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Smartphone Privacy Gets a Major Boost From Purism
When it comes to protecting digital privacy, the mobile phone — particularly the smartphone — is the toughest nut to crack. While locking your computer down for privacy is a simple matter, the pocket-sized devices that most of us consider indispensable are — by their very nature — designed and built to be surveillance tools. But one company is working to change that.
While locking down a laptop can be accomplished by a combination of encryption, using open-source software applications, and routing traffic through secure channels via a privacy-focused VPN, a smartphone introduces a plethora of challenges. For starters, a smartphone, like all mobile phones, is always connected to local mobile towers. This means that your location information (even if just from proximity to the nearest tower), calls, texts, web browsing, and more are collected by your carrier.
But what if your carrier saw you as merely a number? What if you were only part of a group of users, instead of an individual? What if your phone was designed — from the hardware to the software — to value and protect your privacy above everything else?
Purism is a company dedicated to solving those problems. The company has produced privacy-friendly laptops for years and introduced a crowd-funded, privacy-liberty phone last year. That phone — the Librem 5 — has features including software designed for privacy and hardware kill switches for the camera, microphone, and WiFi/modem/GPS.
But since none of that solves the problem of carriers tracking customers and making the data available to both advertisers and government agencies, Purism has launched its own mobile phone service — Librem AweSIM — that offers a plan to protect privacy from the device to the tower and beyond. Besides the standard unlimited talk, text, and data that everyone from StraightTalk and Tracfone to Sprint and Verizon, Librem also offers “an extra layer of privacy to your customer data to protect you from targeted tracking” by registering a number under the company’s name to “keep your personal and financial data private and out of the hands of companies who would sell it to others.”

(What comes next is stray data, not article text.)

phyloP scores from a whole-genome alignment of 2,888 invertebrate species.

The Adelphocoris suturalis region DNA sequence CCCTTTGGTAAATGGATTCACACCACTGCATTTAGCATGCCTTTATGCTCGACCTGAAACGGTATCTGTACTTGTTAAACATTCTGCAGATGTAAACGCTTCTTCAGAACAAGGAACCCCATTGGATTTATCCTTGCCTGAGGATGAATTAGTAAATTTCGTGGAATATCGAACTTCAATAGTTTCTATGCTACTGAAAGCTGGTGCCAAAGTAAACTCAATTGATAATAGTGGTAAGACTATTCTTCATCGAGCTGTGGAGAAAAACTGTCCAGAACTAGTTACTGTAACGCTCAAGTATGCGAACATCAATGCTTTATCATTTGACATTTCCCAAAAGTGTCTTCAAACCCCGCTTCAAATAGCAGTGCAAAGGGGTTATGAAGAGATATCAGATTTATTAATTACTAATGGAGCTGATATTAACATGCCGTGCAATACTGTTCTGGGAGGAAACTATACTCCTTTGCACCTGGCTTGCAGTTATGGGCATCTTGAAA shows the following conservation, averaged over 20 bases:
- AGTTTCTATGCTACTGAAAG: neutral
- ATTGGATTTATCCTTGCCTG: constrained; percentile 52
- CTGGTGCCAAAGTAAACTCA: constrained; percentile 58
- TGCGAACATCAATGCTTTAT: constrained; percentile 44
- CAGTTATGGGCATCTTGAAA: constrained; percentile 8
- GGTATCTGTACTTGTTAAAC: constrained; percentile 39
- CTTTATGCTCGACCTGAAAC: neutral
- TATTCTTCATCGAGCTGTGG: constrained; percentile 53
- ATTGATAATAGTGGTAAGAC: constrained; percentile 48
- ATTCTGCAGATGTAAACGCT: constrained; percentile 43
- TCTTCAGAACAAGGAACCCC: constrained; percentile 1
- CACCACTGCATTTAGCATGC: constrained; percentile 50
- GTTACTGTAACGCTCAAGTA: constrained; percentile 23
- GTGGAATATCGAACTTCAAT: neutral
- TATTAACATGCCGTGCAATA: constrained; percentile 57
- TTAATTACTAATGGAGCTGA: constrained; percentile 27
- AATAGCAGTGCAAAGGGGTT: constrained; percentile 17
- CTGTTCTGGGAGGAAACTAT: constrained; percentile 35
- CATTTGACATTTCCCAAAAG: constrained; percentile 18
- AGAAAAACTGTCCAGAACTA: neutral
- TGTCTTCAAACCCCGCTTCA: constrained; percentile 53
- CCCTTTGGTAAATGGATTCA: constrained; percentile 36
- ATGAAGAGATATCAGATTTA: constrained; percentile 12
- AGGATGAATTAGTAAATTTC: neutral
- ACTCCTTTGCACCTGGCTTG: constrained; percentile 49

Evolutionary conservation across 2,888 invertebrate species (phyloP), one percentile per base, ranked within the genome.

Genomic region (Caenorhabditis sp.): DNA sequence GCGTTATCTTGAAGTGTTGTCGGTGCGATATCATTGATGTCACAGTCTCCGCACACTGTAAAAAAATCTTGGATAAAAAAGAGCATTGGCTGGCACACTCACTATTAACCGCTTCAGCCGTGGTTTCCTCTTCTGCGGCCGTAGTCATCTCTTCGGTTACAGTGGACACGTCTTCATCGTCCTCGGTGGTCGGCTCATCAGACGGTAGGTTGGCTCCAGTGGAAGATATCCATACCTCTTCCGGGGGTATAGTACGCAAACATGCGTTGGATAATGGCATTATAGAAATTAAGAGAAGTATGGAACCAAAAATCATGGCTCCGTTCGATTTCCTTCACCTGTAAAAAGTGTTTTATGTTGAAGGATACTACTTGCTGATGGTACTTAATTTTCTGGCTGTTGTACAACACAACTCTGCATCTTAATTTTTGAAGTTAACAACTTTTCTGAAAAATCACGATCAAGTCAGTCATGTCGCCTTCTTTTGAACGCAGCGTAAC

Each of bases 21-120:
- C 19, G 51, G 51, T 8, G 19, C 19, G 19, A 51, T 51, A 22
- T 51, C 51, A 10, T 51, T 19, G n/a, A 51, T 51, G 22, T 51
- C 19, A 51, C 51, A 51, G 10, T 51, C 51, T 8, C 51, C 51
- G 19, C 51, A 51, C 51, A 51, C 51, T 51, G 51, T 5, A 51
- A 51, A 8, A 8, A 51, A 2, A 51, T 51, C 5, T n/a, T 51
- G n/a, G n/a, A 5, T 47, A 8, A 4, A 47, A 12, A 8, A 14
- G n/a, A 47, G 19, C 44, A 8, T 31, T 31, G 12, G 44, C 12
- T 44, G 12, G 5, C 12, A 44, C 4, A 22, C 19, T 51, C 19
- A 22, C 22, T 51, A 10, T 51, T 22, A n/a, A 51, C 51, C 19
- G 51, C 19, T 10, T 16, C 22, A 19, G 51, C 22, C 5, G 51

With government agencies bypassing the Fourth Amendment by buying data from data-brokers, Purism’s model would break the chain of data-harvesting before it reaches anyone. Government agencies cannot purchase data that is never collected.
Another major point in the approach taken by Purism is that all devices manufactured by the company use the open-source model of software and hardware development. This means that the source code and full schematics are all publicly available for anyone to download, audit, duplicate, tweak, and re-release. Because of this, it would be impossible to hide anything in the software or hardware that does anything other than what Purism claims it does.
Furthermore, Purism’s founder, Todd Weaver, took a very interesting approach to incorporating his company. Instead of the standard “Inc.” or “LLC,” Weaver chose to form his company as a “Social Purpose Corporation” (SPC). This required him to state — in clear and unambiguous language – what the “social purpose” of Purism would be. That purpose is to foster privacy and the data rights of individuals. Because of its SPC status, Purism is legally obligated — first and foremost — to protect the privacy and data rights of all of its customers and clients. This sets Purism apart from other companies, especially those in Big Tech.
In an interview for a previous article, Weaver explains that it has to be understood that Facebook, Google, and other Big Tech companies are obligated to do what they do. “They have a legal responsibility to their stock holders to put profits first.” This fiduciary responsibility seems to serve as a convenient excuse for the data mining, data manipulation, and censorship that are the standard operating procedures for Big Tech. It’s as though the powers-that-be at Facebook, Google, and other Big Tech companies believe the only way to make a profit is to control people and steal their data. Weaver’s Purism is proving that profitable capitalism is not at odds with respecting the rights of users.
And the Librem 5 — now available with its own privacy-oriented mobile phone and data plan — is poised to be the phone for those who value privacy while still recognizing the need to live in the digital age.
Mitchell Shaw is a freelance writer and public speaker who addresses a range of topics related to liberty and the U.S. Constitution. A strong privacy advocate, he was a privacy nerd before it was cool.
Published with Permission of thenewamerican.com